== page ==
Battle Over Marijuana Banking Plays Out in Congress

Mayor's Legislation Hinges on Outcome

More than a month ago, D.C. Mayor Muriel Bowser (D) introduced legislation to allow the recreational sale of marijuana and marijuana products, with the goal of diverting revenue to jobs, housing and other investments of benefit to communities hardest hit by draconian drug laws.

Realizing the passage of what’s touted as the Safe Cannabis Sales Act of 2019, however, would require changes on the federal level to a congressional rider that prevents local governments from spending money to legalize and regulate the marijuana industry.

A bill currently under consideration in the House of Representatives dismantles penalties, but whether lawmakers would pass it remains to be seen.

“I’m hopeful that we may be able to regulate sales, finally, in this area but currently, we are unable to develop a regulatory scheme in the District as long as congressional riders exist,” said D.C. Council Chairman Phil Mendelson (D). “This is very frustrating and not just from a home rule point of view, but it’s as if we’re caught in the middle [of] decriminalization and legalization as well as adopting a control system. And therefore we have to maintain the status quo.”

The new House bill in question, the Safe and Fair Enforcement Banking Act, prevents federal regulators from penalizing financial service providers from maintaining accounts of legal, state-level marijuana businesses. House Democrats have been expected to bring it to the floor for a vote before the end of the month. On the Senate side, similar legislation has been introduced with the potential of increasing bank and credit union deposits.

In the District, legalization advocates wait with bated breath for the outcome of the ongoing congressional battle.

In 2015, city residents overwhelmingly voted in favor of Initiative 71, which allowed people 21 and older to legally possess up to two ounces of the plant. Additionally, residents could use and grow marijuana on their property without penalty.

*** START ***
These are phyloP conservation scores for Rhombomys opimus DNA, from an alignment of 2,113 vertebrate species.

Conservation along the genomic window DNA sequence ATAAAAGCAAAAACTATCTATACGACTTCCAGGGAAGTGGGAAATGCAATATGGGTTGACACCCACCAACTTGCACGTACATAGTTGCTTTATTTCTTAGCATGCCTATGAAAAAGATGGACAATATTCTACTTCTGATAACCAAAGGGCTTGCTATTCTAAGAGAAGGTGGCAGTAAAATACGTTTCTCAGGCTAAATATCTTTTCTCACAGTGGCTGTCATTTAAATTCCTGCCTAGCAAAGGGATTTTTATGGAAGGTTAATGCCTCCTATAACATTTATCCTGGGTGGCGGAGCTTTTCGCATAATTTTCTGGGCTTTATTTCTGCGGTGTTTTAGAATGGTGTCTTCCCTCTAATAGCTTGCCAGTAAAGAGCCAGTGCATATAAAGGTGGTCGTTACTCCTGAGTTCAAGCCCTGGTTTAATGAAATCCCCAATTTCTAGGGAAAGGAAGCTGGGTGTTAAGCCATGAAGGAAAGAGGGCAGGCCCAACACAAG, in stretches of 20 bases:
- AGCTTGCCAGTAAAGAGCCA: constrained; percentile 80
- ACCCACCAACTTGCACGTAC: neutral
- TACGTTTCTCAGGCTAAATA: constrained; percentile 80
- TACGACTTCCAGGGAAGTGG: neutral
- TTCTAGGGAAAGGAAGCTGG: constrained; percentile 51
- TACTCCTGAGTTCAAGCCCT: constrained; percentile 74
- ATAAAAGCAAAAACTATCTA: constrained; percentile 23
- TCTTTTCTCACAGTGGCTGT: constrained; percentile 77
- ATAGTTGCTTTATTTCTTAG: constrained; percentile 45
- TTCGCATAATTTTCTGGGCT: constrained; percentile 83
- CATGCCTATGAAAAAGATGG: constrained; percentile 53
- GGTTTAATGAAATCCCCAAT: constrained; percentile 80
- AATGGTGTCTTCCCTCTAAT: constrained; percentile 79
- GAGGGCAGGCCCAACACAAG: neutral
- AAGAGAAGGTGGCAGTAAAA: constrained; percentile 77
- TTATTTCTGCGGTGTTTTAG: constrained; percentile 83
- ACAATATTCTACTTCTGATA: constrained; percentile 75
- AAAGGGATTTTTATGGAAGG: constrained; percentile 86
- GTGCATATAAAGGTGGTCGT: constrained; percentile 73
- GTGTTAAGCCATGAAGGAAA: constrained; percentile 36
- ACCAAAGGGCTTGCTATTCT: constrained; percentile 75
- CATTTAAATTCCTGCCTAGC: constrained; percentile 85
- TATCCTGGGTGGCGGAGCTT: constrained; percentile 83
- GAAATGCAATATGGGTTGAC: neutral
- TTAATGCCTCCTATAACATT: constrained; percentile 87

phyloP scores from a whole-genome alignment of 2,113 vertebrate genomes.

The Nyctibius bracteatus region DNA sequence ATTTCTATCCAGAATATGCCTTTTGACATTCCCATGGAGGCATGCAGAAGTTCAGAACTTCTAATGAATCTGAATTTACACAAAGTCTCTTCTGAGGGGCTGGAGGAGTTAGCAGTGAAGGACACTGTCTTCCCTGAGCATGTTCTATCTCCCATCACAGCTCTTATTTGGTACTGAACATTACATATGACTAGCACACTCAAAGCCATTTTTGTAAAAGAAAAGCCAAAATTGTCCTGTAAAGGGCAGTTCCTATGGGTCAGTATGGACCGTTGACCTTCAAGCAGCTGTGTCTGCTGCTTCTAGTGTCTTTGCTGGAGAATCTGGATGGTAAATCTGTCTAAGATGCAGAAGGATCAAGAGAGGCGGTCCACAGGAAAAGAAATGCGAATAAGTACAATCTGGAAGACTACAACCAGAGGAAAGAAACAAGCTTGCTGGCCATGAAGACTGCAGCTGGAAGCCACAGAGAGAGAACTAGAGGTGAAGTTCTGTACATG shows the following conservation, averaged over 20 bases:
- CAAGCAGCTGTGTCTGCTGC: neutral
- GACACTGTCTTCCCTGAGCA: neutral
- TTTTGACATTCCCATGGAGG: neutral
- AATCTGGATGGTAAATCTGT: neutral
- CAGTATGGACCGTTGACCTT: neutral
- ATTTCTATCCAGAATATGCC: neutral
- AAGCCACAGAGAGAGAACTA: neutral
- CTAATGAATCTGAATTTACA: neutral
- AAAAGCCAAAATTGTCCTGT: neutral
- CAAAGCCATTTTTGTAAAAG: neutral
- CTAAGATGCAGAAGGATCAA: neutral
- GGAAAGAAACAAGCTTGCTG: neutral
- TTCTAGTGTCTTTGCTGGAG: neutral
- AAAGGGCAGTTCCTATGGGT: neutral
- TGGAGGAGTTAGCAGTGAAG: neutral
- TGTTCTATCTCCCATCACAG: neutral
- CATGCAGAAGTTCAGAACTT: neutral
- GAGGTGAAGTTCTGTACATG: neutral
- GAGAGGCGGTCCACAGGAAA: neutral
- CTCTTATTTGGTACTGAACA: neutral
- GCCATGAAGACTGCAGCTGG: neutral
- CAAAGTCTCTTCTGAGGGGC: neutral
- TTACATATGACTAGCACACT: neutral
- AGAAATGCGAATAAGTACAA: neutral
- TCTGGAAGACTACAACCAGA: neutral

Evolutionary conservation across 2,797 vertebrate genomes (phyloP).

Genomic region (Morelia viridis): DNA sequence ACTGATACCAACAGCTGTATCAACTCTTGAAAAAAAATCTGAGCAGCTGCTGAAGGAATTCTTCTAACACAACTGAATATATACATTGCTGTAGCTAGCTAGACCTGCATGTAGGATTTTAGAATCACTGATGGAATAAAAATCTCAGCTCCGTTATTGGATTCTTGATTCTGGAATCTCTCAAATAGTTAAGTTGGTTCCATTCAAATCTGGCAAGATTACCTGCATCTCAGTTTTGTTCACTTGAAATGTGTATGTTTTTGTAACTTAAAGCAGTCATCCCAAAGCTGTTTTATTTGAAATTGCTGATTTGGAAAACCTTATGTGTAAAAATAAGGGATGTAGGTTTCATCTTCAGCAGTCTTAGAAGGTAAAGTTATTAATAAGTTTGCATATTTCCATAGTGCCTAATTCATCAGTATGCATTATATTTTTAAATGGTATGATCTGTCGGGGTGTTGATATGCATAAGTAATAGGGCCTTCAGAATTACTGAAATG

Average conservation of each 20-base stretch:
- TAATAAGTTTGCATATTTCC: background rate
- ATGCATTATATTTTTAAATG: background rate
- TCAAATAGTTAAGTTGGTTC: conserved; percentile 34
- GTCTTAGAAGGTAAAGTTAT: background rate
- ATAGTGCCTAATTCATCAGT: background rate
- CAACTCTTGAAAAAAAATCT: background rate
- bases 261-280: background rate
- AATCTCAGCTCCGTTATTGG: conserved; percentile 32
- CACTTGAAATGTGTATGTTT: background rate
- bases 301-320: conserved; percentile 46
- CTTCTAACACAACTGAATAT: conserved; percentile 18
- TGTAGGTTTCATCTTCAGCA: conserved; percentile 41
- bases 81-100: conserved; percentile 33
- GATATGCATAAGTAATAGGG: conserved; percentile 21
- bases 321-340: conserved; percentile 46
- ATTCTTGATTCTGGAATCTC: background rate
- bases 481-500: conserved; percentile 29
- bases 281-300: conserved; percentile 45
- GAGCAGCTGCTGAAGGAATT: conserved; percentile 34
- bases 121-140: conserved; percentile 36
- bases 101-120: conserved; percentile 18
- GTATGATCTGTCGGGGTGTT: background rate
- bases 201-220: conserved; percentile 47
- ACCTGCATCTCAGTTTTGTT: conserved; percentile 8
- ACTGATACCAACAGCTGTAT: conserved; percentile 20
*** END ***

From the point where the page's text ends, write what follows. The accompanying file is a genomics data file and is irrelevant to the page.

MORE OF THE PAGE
However, the law forbids the exchange of marijuana for money, goods or services, a provision that has confused people navigating both sides of a growing marijuana industry.

In recent years, pop-up events advertised on social media pages feature various strands of marijuana to be sold in private residences, restaurants and other venues that revelers could access after contacting the host. However, law enforcement officials have increasingly cracked down on those functions, even revoking the license of a local nightclub that allowed smoking.

For some longtime marijuana users, including a local millennial who requested anonymity out of fear of losing her job, legalizing the sale of the plant would alleviate hurdles in acquiring and enjoying products. However, as the user told The Informer, the public health and judiciary implications of this law loom large.

“The various strains that people are growing are stronger than what I’m used to. I don’t know if it still has the natural ingredients,” the anonymous user said. “I don’t know what that process is like, but I know people are obsessed with ‘gas’ in this culture. Capitalism is at the foundation of all this — it’s unfortunate that a lot of men and women are still in jail for selling a plant now that the industry has been woven into society.”

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